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What US Employers Should Know About the Travel Ban

ACC Docket's HR Columnist discusses what parts of the ban are in effect and how they'll impact companies. Read

Matal v. Tam: What to Do When an Application for a Disparaging Mark Targets Your Business

Though the US Supreme Court’s decision might be a victory for freedom of speech, it may make your brand the target of disparagement. Read

Lexmark Wrecked Your Business Model — What Now?

Where does the US Supreme Court’s Impression Products v. Lexmark ruling leave businesses and legal teams? Read

Understanding the WannaCry Virus: One of the Largest Cyber Attacks in History

In an unprecedented event in cyber history, hackers utilizing software stolen from the US National Security Agency (NSA) unleashed a ransomware virus Friday that impacted nearly 200,000 computers in over 150 countries around the world. Read

The Road Ahead: How the French Election Might Impact In-house Counsel

With France inching towards isolationism and the European Union inching towards another Brexit, the scenario begs the question: Will this impact my in-house practice? Read

In Brief

Today's Top Story

U.K. Company Directors Unprepared for Cyberattacks

Britain's largest quoted companies are failing to provide enough information about cybersecurity risks to their boards of directors, according to a poll that reports more than two-thirds of boards have not been trained in how to respond to an attack. Just 31 percent of the 105 FTSE 350 boards that responded to a U.K. government survey said they received "comprehensive, generally informative" reports about cyber crime. Only 28 percent said they were trained to deal with an incident, reports the Financial Times (20 August, Ram). The results reveal poor boardroom oversight of cyberthreats in the U.K. despite a number of high-profile attacks in the past three years. The U.K. has a large number of finance, manufacturing, and technology companies and is on the frontline of attacks in Europe, according to Research by FireEye, a U.S. cybersecurity company. However, U.K. companies have been slow to update IT systems to deal with the threat and City of London bosses have even suggested businesses should hire younger directors to speed up the process.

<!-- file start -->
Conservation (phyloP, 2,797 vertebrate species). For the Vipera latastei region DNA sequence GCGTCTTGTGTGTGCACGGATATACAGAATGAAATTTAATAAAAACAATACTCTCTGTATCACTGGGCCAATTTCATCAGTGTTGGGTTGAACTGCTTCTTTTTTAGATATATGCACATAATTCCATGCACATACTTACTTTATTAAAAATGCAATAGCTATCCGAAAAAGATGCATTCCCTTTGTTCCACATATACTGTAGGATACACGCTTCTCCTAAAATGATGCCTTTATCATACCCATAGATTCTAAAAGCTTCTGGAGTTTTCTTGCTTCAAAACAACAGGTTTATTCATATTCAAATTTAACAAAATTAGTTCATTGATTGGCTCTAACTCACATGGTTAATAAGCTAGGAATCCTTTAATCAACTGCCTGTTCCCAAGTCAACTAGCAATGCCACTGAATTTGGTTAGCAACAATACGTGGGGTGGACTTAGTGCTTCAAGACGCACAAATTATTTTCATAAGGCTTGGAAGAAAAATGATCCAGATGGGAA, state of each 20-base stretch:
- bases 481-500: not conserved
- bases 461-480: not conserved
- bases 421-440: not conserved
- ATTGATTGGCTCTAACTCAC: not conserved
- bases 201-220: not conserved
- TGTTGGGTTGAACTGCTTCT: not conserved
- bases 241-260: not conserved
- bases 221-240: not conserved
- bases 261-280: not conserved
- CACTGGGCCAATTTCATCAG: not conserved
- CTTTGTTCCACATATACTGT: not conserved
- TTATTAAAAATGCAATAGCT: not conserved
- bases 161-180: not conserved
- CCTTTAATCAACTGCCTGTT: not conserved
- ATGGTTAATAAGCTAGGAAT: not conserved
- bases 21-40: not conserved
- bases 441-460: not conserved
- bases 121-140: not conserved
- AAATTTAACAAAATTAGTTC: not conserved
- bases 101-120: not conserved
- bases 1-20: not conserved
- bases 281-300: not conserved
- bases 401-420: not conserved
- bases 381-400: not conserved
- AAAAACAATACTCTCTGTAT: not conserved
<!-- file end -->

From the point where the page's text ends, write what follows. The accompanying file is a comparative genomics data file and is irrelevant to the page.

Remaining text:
From "U.K. Company Directors Unprepared for Cyberattacks"
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Legal Actions

Brazil Graft Probe Widens to Include U.S., Greek Firms

Brazilian authorities recently widened their Car Wash graft probe to include more international targets, ensnaring U.S. asphalt maker Sargeant Marine and six Greek shipping companies, and a former Brazilian congressman. Former lawmaker Candido Vaccarezza, who had been a Workers Party government leader in the lower house, was arrested over allegations he received bribes of nearly US$500,000 from Sargeant Marine in exchange for helping it win asphalt supply contracts from state-controlled oil company Petroleo Brasileiro SA, a statement said. From 2010 to 2013, Florida-based Sargeant Marine signed 12 contracts worth about US$180 million with Petrobras, as the oil company is known, because of Vaccarezza's influence, prosecutors said. Separately, Brazilian authorities said they were investigating allegations that Greek shipping companies paid bribes to obtain contracts from Petrobras, reports Reuters (18 August).

From "Brazil Graft Probe Widens to Include U.S., Greek Firms"
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Mergers and Acquisitions

China to Limit Overseas Investments in Certain Sectors